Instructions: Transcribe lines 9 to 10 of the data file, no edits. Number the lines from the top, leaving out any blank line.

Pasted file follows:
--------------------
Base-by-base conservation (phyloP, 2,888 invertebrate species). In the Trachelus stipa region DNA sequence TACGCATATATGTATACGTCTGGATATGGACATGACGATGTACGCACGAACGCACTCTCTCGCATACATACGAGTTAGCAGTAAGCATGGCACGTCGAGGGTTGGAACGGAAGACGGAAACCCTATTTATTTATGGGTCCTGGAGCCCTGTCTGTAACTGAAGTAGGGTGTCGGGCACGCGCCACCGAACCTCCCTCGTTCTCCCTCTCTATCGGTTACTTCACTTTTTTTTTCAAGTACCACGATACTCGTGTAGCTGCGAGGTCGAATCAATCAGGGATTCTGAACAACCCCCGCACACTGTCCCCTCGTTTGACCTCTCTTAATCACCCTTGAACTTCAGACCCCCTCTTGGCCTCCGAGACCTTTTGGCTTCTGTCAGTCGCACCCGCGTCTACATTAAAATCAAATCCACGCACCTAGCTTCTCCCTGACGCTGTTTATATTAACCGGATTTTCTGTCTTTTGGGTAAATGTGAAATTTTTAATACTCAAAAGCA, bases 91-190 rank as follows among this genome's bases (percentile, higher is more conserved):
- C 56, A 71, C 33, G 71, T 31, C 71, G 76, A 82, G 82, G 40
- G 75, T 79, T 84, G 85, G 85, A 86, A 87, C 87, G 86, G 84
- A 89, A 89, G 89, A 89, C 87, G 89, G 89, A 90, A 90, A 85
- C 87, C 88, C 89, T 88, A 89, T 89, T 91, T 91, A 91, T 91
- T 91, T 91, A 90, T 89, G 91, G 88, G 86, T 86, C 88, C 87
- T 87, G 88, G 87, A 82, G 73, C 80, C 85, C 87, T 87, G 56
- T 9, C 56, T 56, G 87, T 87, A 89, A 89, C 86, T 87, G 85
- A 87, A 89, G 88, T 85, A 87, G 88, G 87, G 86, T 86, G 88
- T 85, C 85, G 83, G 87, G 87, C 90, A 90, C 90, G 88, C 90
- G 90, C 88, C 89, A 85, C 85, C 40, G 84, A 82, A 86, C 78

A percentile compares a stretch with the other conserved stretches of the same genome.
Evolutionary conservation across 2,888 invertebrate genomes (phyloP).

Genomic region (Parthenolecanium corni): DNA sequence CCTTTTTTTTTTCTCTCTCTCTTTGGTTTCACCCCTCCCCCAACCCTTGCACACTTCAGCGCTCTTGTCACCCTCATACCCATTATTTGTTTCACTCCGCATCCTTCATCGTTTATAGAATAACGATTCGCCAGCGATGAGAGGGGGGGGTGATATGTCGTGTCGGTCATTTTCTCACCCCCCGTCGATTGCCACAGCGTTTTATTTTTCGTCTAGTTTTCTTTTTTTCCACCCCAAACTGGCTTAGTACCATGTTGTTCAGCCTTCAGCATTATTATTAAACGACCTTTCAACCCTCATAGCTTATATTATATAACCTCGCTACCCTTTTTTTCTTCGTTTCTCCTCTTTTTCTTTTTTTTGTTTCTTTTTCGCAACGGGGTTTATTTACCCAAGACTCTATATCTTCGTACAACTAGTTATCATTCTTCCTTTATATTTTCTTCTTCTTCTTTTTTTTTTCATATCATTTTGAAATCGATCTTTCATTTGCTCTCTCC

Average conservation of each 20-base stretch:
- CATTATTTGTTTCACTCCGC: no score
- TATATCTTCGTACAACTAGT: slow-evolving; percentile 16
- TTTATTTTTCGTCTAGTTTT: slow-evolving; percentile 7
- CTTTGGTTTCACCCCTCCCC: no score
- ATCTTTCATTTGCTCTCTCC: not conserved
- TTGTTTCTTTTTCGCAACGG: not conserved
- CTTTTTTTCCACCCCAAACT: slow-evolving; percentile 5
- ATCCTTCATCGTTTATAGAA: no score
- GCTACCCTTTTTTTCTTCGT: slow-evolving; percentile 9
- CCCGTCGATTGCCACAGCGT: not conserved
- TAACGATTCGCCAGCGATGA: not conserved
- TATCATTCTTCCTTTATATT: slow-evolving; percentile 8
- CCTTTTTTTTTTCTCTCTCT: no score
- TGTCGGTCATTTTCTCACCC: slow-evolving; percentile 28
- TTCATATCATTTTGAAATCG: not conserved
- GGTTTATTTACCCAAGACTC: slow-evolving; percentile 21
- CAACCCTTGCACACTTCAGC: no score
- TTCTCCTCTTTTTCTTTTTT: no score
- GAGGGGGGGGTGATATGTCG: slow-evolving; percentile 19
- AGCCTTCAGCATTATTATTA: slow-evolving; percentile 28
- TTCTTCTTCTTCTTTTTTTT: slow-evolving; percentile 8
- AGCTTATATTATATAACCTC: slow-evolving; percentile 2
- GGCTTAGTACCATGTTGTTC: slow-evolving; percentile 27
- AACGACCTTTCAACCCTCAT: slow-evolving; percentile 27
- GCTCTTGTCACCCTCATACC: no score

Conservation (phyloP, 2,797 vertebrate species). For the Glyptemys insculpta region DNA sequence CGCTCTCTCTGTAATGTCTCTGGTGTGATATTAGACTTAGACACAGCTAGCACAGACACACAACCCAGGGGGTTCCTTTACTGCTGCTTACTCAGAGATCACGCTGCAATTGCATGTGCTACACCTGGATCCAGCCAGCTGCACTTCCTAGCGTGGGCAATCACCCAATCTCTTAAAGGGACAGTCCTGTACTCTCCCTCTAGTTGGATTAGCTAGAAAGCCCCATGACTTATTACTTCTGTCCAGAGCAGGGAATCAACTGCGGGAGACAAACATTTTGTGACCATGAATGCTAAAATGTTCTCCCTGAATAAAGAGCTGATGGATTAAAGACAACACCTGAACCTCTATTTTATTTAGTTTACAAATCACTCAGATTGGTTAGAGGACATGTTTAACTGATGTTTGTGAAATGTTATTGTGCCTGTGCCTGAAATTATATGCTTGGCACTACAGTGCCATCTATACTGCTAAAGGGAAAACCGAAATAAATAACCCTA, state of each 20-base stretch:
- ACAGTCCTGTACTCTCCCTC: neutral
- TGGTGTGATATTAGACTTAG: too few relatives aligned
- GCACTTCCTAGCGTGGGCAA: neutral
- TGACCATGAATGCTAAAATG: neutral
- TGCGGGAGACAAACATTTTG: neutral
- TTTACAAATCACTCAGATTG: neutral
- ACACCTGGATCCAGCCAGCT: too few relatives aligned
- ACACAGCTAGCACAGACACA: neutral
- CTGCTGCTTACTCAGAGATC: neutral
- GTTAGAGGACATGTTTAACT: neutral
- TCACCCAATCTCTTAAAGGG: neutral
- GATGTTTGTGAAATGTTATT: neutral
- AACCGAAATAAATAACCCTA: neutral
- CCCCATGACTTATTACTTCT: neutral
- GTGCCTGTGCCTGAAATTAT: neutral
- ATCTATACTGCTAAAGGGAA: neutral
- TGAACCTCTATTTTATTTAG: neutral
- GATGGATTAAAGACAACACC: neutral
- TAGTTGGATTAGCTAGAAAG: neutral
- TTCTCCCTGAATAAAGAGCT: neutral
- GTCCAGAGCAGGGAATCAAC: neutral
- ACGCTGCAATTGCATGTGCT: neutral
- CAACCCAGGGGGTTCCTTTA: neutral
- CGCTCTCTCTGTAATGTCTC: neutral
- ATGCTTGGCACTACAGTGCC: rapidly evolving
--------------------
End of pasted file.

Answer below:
- A 87, A 89, G 88, T 85, A 87, G 88, G 87, G 86, T 86, G 88
- T 85, C 85, G 83, G 87, G 87, C 90, A 90, C 90, G 88, C 90